Department of Biological Chemistry and Molecular Pharmacology, Harvard Medical School
"Research in Dr Kruse's lab aims to elucidate the molecular basis of transmembrane signaling through the use of biochemistry, pharmacological studies, and structural biology. He is particularly interested in signaling pathways with connections to human health and disease, including G protein-coupled receptors and other transmembrane receptors. In the long term, he aims to leverage a detailed molecular understanding of these pathways to facilitate the development of new and better therapeutics."
Plus d'informations : https://kruse.hms.harvard.edu/home
Evergrande Center for Immunologic Diseases, Harvard Medical School
Contact : Antonio Maraver
Instituto Madrileño de Estudios Avanzados, Madrid, Espagne
This seminar dedicated to researchers at the IRCM will cover the following topics:
• CRISPR Experimental Design and Optimization (Knock-outs and Knock-ins)
• Synthego robust loss of function screens for confident target discovery
• Using CRISPR to uncover protein functions and pathway analysis
Join us for an interactive session about the latest CRISPR advances and applications. Discover the impact of CRISPR in cancer and genetic disease research.
Inscription obligatoire : https://www.synthego.com/events/ircm-virtual-crispr-seminar-05-20-2021?utm_campaign=Seminar&utm_medium=email&_hsmi=2&_hsenc=p2ANqtz-_sudq5Q7awlTD2lNg-tEEocSrQCLkfy39t8xve_RgWiIslJQj6y1Aa-O7uZKp9hvGvvXT94ctC5CdAPZRKzH8Sfyqs8A&utm_content=2&utm_source=hs_email
professeur d'immunologie moléculaire et directrice de l'immunologie translationnelle au Centre d'immunologie du cancer de la faculté de médecine de l'Université de Southampton
Professors Sally Ward and Raimund Ober have recently relocated their research group from the USA to Southampton. Their interdisciplinary research program is dedicated to the use of protein engineering to develop novel antibody-based therapeutics.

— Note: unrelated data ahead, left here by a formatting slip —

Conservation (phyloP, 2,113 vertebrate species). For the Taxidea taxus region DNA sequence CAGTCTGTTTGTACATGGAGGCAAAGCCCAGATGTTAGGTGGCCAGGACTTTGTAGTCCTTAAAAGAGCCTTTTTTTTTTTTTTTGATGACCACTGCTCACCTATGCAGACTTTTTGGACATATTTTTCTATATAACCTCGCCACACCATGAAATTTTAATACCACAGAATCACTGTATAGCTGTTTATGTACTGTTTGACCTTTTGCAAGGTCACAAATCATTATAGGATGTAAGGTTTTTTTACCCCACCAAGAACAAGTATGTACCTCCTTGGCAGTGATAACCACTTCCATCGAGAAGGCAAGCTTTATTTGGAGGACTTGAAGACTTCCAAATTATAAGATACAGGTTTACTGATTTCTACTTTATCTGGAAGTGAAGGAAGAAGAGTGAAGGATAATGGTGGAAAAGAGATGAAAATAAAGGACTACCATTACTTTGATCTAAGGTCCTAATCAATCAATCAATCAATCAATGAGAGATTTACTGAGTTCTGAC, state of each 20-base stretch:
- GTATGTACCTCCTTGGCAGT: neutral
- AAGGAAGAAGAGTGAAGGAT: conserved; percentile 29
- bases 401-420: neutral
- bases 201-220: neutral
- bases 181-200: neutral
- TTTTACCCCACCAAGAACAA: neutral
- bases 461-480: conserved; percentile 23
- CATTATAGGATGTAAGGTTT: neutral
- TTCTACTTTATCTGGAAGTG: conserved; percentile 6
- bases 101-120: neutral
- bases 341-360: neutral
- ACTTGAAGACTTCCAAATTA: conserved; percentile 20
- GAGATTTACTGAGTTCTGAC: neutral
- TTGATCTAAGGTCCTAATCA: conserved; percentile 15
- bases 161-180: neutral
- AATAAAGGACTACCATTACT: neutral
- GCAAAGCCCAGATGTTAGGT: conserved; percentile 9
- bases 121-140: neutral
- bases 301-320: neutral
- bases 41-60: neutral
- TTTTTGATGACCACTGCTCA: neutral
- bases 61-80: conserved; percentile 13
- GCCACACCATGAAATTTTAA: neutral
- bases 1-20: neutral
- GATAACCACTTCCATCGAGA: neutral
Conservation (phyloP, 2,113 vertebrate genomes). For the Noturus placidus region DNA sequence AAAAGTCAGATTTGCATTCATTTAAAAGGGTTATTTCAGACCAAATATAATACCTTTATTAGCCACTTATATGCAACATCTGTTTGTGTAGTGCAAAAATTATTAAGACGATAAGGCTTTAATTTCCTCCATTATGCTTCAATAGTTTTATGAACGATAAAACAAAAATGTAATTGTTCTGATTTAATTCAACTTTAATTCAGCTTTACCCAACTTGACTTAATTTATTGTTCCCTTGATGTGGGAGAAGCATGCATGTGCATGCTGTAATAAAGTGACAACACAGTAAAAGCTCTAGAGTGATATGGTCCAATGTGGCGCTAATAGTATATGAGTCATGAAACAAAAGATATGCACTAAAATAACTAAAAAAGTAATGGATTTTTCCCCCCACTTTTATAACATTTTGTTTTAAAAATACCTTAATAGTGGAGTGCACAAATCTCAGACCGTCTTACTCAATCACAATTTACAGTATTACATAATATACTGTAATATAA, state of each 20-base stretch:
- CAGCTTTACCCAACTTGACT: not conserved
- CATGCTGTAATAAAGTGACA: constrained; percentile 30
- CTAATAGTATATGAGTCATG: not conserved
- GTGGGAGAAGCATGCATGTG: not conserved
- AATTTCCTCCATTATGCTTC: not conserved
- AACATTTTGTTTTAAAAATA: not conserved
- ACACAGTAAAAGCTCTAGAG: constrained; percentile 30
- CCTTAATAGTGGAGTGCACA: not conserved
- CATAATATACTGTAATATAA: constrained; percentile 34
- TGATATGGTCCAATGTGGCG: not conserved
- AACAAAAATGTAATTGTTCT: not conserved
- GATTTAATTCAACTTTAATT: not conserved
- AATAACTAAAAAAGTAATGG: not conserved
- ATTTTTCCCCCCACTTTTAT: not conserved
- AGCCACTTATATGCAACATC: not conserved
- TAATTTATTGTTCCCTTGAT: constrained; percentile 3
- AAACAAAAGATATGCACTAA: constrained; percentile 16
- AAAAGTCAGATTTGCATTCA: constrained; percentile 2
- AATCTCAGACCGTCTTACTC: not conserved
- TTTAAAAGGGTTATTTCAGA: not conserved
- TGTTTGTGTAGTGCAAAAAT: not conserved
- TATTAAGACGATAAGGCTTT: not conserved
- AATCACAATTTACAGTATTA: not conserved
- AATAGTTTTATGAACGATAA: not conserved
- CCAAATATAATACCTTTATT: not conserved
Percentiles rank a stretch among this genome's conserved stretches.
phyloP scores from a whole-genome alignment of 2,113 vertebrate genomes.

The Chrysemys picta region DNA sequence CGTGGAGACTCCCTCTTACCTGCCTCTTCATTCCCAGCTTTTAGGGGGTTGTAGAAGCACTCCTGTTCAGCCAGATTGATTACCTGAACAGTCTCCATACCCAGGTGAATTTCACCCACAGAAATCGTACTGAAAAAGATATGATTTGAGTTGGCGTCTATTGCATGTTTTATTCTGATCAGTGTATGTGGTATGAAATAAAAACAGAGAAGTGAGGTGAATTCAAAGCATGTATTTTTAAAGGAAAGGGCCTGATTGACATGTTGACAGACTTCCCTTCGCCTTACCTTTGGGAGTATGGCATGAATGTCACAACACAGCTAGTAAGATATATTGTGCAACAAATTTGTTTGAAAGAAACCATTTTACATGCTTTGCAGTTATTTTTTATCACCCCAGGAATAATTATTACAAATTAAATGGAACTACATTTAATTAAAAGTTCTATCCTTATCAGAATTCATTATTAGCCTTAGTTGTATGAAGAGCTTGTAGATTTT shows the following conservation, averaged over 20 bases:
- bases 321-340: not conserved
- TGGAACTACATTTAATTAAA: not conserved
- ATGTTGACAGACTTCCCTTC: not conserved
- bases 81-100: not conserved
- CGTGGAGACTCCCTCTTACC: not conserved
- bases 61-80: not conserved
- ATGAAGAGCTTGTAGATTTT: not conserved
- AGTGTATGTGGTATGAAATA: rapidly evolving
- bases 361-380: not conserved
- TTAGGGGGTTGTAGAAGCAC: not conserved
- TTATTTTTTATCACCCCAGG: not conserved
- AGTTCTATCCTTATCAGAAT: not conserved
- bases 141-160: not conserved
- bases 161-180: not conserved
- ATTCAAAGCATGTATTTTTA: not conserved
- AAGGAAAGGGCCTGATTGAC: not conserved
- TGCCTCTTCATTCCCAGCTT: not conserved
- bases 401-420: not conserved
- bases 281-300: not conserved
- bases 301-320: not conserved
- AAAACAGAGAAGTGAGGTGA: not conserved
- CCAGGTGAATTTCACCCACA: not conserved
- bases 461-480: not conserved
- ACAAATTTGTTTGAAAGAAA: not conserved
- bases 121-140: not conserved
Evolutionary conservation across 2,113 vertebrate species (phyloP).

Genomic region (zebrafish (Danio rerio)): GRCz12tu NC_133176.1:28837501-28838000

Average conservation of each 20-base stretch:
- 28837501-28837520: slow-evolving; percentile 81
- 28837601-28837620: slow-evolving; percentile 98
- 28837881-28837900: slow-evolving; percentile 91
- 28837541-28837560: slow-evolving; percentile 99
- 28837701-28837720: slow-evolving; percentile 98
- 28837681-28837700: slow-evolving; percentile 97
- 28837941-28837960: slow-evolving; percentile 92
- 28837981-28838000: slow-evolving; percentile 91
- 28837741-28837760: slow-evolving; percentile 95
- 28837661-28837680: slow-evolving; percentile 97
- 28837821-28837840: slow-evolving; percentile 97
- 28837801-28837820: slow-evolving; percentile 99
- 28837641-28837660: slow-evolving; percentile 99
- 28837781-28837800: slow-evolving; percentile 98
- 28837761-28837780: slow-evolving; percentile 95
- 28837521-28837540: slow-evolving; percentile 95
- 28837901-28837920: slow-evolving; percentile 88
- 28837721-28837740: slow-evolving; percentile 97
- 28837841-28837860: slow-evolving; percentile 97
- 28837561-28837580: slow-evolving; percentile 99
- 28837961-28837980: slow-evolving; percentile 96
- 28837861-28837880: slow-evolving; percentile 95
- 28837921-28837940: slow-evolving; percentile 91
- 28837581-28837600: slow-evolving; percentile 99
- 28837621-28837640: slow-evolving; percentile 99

The identification in the Ward/Ober laboratory of the Fc receptor, FcRn, as a regulator of IgG levels and transport has resulted in significant interest in targeting FcRn in biopharma. Extensive analyses of FcRn behaviour, including subcellular trafficking studies, have led to collaborations with biopharma to develop several therapeutics that are based on modulating the interactions of IgG with FcRn. For example, one such therapeutic (Efgartigimod) that inhibits FcRn activity has been developed in collaboration with Argenx, and has recently been successfully used in phase 3 trials to treat antibody-mediated autoimmune diseases.
"The presentation will cover how a combination of antibody engineering, fluorescence microscopy and mouse disease models have been used to inform the design of therapeutics to modulate the dynamic behavior of antibodies for the treatment of autoimmunity. In particular, the targeting of the MHC Class I-related receptor, FcRn, that recycles and transports IgG to maintain IgG homeostasis will be discussed. The generation of engineered antibody-drug conjugates that are designed to deliver their cytotoxic payload more efficiently to tumor cells will also be presented"
PhD student – INSERM U1160, Intestinal Immunity in Inflammation and Cancer - Hôpital Saint Louis, Paris
« The 3IC team works on the intestinal immunity in inflammation and cancer, and more specifically on T cells. The intestine presents a particular immune system, constantly stimulated by exogenous antigens from food, commensal microbiota or pathogens. Specific regulations balance the immune response between tolerance of microbiota and food antigens, and protection against pathogens. This immune homeostasis is crucial and its perturbation are involved in several pathologies. Upon epithelial stress and continuous inflammation, an abnormal proinflammatory immune response can induce autoimmune reactions and chronic inflammation diseases, whereas an excessive tolerant phenotype established an immunosuppressive microenvironment favourable to cancer progression. In this tumor context, an antitumor T cell response is clearly engaged but the upregulation of immunosuppressive markers, like the immune checkpoints, allow the tumor immune escape. Immunotherapies targeting these markers, anti-PD-1 and anti-CTLA-4, were developed but presented a weak efficacy in colorectal cancer (CRC). New therapeutic strategies are necessary. In this project, we studied the antitumor T cell response involved in human CRC. Based on a prospective cohort, our objectives were to better characterize this response to find new potential target for immunotherapy and test their efficacy in our innovative autologous coculture model. We focused on several different pathways including CD39 and CD73. »
Contact IRCM : Laurent GROS